White Paper: Failing schools to get Ofsted holiday after take-overs by academy chains

Change follows MAT concerns about lack of clean slate for failing academies

Academy sponsors that take over a school judged as “requires improvement” will benefit from an Ofsted holiday, with no further inspections of the school until the third year, the Department for Education has announced.

The measure, part of the schools white paper published today, aims to prevent good headteachers and academy chains from steering clear of failing schools on the basis that a bad Ofsted judgement within a short time period could damage their reputation.

A statement from the department said the move would “give heads the chance to bring about real improvement and change before being inspected again.” “Ofsted will not reinspect until their third year,” it stated.

Sources said academy chains and headteachers’ groups had told ministers that good leaders were deterred from taking over difficult schools because they did not think they would be given enough time to make improvements before a visit from Ofsted, whose judgement could be “career-damaging” for a headteacher.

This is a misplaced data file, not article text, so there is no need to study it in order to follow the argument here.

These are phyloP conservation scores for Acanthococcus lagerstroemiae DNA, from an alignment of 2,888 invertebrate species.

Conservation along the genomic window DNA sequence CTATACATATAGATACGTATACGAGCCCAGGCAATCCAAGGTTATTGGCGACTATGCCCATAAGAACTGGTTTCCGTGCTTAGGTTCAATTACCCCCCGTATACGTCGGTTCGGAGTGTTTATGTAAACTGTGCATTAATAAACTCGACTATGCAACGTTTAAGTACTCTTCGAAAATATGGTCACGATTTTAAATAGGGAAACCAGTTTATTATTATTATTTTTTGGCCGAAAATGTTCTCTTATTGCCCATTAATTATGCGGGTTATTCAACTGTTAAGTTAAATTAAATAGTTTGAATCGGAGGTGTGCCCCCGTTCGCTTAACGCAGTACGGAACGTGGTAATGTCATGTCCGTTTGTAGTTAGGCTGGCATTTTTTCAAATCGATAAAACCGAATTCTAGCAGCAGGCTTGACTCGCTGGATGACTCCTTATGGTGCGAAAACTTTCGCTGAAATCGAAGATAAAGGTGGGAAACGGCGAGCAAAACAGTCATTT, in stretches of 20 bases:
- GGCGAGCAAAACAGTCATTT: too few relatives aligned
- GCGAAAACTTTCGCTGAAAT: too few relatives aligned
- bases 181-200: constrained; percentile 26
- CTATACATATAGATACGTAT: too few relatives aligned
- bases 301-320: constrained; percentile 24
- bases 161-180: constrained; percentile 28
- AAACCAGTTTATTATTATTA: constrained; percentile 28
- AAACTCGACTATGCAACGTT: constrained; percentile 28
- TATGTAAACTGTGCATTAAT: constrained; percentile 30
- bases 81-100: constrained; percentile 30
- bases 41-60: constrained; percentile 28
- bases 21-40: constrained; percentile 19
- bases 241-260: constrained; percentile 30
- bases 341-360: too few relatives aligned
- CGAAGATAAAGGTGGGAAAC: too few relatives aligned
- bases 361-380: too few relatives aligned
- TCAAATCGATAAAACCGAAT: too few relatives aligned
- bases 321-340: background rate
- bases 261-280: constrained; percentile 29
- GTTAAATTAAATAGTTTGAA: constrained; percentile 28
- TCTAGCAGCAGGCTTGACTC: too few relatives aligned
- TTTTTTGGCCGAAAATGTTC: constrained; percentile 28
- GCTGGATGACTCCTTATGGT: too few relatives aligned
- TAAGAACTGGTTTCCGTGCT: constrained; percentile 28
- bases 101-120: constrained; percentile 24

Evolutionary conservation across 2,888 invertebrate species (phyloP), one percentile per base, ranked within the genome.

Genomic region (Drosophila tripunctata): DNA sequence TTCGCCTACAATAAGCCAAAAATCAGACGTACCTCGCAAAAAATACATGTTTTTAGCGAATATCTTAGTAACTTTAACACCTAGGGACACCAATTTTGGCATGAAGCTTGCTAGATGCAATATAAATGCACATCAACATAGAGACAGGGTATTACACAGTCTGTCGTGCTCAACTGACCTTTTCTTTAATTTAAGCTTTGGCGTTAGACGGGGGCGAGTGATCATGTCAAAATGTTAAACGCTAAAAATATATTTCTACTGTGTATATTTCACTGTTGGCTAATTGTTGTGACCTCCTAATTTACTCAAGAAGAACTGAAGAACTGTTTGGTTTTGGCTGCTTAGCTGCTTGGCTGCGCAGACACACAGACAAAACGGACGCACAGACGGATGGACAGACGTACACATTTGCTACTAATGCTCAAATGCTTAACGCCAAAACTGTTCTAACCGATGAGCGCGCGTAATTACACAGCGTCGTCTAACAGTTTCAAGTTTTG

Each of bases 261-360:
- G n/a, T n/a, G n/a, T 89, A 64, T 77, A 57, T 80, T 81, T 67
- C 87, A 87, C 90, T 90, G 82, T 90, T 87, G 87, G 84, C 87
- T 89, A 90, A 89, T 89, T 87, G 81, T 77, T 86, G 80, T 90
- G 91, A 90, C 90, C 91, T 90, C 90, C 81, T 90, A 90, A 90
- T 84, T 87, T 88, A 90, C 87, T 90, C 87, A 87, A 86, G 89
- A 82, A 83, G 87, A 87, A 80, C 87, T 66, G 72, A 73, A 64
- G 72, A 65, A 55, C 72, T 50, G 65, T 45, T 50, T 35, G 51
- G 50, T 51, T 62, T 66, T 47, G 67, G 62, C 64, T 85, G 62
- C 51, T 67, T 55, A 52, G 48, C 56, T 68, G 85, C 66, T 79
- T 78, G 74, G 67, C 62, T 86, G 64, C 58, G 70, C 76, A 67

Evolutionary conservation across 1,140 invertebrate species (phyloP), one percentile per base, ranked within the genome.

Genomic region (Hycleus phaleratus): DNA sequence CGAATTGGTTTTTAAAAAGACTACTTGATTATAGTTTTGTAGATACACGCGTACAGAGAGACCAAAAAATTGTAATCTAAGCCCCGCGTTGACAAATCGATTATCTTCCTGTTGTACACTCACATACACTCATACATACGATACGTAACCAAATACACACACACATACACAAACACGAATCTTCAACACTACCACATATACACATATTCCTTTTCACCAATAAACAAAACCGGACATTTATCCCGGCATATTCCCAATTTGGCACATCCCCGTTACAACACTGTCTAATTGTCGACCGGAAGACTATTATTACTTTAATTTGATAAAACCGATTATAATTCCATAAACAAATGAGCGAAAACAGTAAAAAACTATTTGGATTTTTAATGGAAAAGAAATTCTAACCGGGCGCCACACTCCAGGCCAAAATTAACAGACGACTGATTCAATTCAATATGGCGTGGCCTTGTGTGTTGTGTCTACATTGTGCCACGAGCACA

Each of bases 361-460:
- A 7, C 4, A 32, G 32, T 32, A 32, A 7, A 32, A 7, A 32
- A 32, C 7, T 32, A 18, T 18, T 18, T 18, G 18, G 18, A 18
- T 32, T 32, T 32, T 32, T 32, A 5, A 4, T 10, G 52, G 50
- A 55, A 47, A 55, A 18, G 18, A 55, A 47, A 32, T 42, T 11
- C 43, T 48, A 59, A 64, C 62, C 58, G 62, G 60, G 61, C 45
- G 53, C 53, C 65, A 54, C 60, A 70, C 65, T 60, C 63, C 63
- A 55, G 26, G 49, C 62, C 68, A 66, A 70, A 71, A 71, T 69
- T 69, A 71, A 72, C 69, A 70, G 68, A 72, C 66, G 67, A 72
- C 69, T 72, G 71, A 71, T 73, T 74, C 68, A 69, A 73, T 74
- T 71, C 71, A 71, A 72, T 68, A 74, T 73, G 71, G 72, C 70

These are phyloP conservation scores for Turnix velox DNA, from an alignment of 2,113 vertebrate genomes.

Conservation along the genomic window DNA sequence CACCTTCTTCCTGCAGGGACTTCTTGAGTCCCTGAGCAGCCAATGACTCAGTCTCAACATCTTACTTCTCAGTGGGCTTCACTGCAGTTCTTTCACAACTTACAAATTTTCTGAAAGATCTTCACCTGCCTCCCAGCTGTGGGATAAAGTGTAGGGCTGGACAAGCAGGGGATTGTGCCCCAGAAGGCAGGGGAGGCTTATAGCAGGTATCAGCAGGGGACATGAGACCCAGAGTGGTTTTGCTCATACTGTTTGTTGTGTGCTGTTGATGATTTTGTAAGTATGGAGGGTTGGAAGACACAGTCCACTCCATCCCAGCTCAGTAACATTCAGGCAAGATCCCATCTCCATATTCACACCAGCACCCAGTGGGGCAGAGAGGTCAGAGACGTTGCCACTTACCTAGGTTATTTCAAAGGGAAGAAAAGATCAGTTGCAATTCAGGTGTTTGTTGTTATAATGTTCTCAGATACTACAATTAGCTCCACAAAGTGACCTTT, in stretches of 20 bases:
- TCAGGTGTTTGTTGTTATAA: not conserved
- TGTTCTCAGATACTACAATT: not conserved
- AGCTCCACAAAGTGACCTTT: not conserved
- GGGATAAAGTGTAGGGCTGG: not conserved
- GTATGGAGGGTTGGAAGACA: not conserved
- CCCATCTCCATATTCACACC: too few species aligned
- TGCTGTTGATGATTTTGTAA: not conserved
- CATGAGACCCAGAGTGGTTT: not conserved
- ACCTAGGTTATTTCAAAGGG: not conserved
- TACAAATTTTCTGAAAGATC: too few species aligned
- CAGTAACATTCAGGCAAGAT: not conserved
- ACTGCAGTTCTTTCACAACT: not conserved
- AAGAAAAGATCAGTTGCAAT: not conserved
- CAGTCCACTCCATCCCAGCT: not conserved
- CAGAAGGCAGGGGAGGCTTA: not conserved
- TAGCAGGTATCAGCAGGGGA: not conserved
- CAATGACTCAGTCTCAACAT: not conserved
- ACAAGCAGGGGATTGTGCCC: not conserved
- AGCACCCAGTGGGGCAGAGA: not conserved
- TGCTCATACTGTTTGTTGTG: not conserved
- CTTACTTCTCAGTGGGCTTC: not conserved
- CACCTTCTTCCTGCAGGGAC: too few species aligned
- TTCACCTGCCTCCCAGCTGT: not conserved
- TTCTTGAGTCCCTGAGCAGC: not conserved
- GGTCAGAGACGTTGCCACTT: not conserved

The pressure to receive a good judgement also led some headteachers to put in place “short term gimmick fixes” rather than sustainable reforms, they said.

It comes after Lucy Heller, chief executive of the Ark academy trust, told TES that the schools system “militates against” academy chains taking over failing academies because of the Ofsted pressure.

She said the system was “uneven so academy groups are given more incentives to take over failing maintained schools, rather than failing academies”.

This was because the process of converting a maintained school to academy status gave the trust a fresh start, with previous Ofsted results not applying to the school, she said.

Ms Heller, whose trust runs 34 schools, told TES last week, before the new measures were announced: “In many cases they [failing academies] need to go to another home, they need to be re-brokered.

“The system militates against that because at the moment the department treats schools moving from one system to another differently from one school moving to become an academy.

“The fact that an Ofsted rating carries on between the two isn’t helpful in terms of easing the process,” she said.

“If you’re taking over a failing school, it takes time to turn things around. You want to be given space to do that. If you take on an Ofsted rating – which isn’t what happens with maintained schools – you’re less likely to take on an academy. Given the choice, you’ll take on a maintained school.”

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